I was pondering, today, the idea that once retail stores open, people will be less willing — perhaps unwilling at all — to try on clothes that others have tried on. Everything is going to change.
Over at Word on Fire, I’ve written a short piece on how things might change for the Church as well, at least until a reliable vaccine has been produced to battle back and control Covid-19. Some people believe that the Church can manage things in the same way they would a tough flu season. But flu seasons are partially controlled thanks to flu shots and natural immunities. Right now, we have no “shots”, no vaccines for Covid-19 and so much is still unknown — right now, we don’t even know if one can become re-infected after illness; we don’t know whether antibodies are sustained.
For, if the given value of “normal” means fairly crowded pews, a sign of peace, and the physical reception of Holy Communion, we may see our worship remain somewhat “abnormal” for a while-perhaps until a viable and trustworthy vaccine has been developed. Bishops will have to wrestle with determining how best to offer the Eucharist to the faithful while social distancing, masks, and glove-wearing are still advised. Will church buildings be operating at “half capacity” to ensure such distancing? Such a move would require more Masses each Sunday (and more priests to cover them!), which simple demographics would make unlikely.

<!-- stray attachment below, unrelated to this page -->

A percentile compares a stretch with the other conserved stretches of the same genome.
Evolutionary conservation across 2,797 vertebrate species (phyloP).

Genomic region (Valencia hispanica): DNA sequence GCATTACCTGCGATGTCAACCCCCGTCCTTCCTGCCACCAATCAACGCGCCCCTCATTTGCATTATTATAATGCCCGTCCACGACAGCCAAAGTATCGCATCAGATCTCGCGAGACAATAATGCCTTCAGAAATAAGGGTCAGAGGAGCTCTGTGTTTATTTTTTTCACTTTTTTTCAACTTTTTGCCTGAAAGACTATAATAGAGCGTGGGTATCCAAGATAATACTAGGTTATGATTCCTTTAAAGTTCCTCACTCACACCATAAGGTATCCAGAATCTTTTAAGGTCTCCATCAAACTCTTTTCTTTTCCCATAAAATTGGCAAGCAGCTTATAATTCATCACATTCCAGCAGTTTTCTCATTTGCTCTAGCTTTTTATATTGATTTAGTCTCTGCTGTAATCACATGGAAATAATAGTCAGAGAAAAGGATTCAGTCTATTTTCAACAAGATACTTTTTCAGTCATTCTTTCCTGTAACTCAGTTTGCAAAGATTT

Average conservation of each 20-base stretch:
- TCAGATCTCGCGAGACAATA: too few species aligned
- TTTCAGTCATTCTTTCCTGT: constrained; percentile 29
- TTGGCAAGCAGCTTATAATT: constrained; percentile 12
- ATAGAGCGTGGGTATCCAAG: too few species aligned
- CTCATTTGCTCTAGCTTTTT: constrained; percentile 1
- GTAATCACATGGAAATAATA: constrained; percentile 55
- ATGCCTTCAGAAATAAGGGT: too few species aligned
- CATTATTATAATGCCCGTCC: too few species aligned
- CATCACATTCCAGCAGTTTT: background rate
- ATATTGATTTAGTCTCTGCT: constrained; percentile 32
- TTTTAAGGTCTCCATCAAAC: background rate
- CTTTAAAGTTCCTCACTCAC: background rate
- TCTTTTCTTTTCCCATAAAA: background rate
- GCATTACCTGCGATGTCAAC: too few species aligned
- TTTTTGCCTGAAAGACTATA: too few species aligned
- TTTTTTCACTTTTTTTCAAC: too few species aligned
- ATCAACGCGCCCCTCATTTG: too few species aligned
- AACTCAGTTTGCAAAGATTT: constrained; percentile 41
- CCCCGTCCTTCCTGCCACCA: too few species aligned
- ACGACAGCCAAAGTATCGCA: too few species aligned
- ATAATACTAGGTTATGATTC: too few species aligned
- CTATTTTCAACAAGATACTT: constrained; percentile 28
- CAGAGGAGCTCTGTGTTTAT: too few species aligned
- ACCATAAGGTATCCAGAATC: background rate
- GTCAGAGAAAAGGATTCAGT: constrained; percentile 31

Might we have to content ourselves-as the faithful did in the Middle Ages-with a Liturgy of the Word, Adoration and Benediction replacing the Mass as a matter of obligation? We may have to brace ourselves for that possibility.
I don’t mind that I’m getting some pushback on that. I’m certainly not writing definitively because I can’t, of course, but I just wanted to open a conversation.
The reality is, everything is going to change. The pandemic, the lock-down — it’s showing us different things, and the world will adjust to what it is learning, for better and (probably) for worse. Much of American life is going to be re-evaluated on the basis of this quarantine. My thoughts on retail are just the tip of the iceberg.
Businesses are going to really look at how badly they need to maintain an office and deal with the overhead of rent, equipment, weather and commuter delays, flu and cold seasons etc. Some might consider getting online training on COVID workforce management, such as what ICW Group (https://www.icwgroup.com/pc/safety/safety-training-webinars/) provides, to be ahead of employee safety policies. Others might just let employees with a cold or light flu keep working when they otherwise would not be coming in.